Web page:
Judge says operator of ND vegetable plant must serve prison time for hiring illegal workers

IndustriesAssociated Press

The owner of a North Dakota vegetable processing plant who was convicted of recruiting and hiring illegal workers must serve time in custody despite a joint sentencing recommendation calling for no prison time, a judge said Monday.

Monte Benz pleaded guilty in April to one count of harboring illegal workers who were employed at his KIDCO Farms plant near Dawson. Authorities said there were about two-dozen illegal workers who were recruited from Arizona in 2013.

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The negotiated agreement between Benz and the government called for him to serve six months of home confinement, a deal that U.S. District Judge Ralph Erickson criticized as a "huge home-field advantage" that should not be allowed in the federal system. Erickson cited a recent similar case in which he sentenced a Texas man to six months in prison.

"The question is, what makes this case different, other than the guy happens to be from North Dakota?" Erickson asked. "It's hard for me to look at the joint recommendation and see no prison time."

Erickson sentenced Benz to three months in prison and three months of electronic home monitoring.

Investigators said that Benz and a second defendant, Richard Shearer, found housing in Dawson and Steele for the workers, who were transported to and from the plant in a van and occasionally driven to nearby Bismarck to buy groceries and incidentals. When a local bank started asking about the workers' identities, the defendants set up a separate entity as a way to pay them, prosecutors said.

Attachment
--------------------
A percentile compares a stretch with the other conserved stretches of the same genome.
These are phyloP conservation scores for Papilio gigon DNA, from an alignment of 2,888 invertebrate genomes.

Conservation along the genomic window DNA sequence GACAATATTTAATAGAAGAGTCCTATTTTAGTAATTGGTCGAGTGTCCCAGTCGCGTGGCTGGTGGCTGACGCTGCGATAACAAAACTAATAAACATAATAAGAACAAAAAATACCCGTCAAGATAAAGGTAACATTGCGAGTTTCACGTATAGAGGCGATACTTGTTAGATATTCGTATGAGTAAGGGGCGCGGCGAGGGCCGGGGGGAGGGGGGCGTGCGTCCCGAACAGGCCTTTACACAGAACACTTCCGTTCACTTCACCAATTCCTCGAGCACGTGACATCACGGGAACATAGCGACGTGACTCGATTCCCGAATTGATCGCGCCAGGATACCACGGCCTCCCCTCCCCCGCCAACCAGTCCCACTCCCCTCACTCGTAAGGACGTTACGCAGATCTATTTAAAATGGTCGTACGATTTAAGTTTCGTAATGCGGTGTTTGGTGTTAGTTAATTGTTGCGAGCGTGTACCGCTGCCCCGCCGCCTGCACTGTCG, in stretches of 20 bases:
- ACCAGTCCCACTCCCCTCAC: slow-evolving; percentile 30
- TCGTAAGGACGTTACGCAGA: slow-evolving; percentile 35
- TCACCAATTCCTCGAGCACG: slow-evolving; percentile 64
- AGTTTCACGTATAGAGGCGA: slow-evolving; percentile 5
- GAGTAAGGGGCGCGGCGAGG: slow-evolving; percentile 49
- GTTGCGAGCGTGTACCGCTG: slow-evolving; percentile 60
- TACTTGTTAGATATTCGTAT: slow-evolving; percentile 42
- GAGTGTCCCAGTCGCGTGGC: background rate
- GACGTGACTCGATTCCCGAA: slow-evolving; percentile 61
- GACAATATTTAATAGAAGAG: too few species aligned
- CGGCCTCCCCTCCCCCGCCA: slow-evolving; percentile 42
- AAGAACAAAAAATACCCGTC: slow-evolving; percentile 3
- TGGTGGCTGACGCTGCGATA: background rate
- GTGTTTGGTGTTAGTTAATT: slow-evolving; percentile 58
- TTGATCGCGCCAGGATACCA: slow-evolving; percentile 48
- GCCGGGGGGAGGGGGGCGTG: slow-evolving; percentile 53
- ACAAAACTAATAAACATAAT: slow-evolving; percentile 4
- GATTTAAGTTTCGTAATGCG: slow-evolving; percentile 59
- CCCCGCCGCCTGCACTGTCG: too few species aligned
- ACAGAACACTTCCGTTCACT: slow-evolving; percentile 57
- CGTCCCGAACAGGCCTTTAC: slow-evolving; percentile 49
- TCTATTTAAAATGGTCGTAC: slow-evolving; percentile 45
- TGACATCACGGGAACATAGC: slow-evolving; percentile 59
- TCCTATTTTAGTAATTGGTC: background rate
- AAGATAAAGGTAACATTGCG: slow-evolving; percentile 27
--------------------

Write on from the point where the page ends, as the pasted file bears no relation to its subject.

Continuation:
Erickson called it a "serious human trafficking crime" that resulted in mostly homeless people being transported across state lines and forced to live in "vile and inhumane" conditions.

Benz's attorney, Shannon Gregor, argued that her client had limited "level of involvement and knowledge" in the scheme. She said Benz's company is important to the area economy and he has support from a "wide variety of people," including about 30 of whom showed up at Monday's hearing.

"I'm not saying that he shouldn't have looked further into it," Gregor said. "That is why he pleaded guilty."

Benz has agreed to pay back $100,000 in illegal proceeds. A couple of the illegal workers have filed claims for a total of about $25,000, but the two sides have not come to an agreement about any restitution.

Shearer was sentenced to 30 days in prison and ordered to forfeit $20,000. The joint sentencing recommendation in that case called for three years of probation, with a condition of three months' detention served in Shearer's home in Moses Lake, Washington.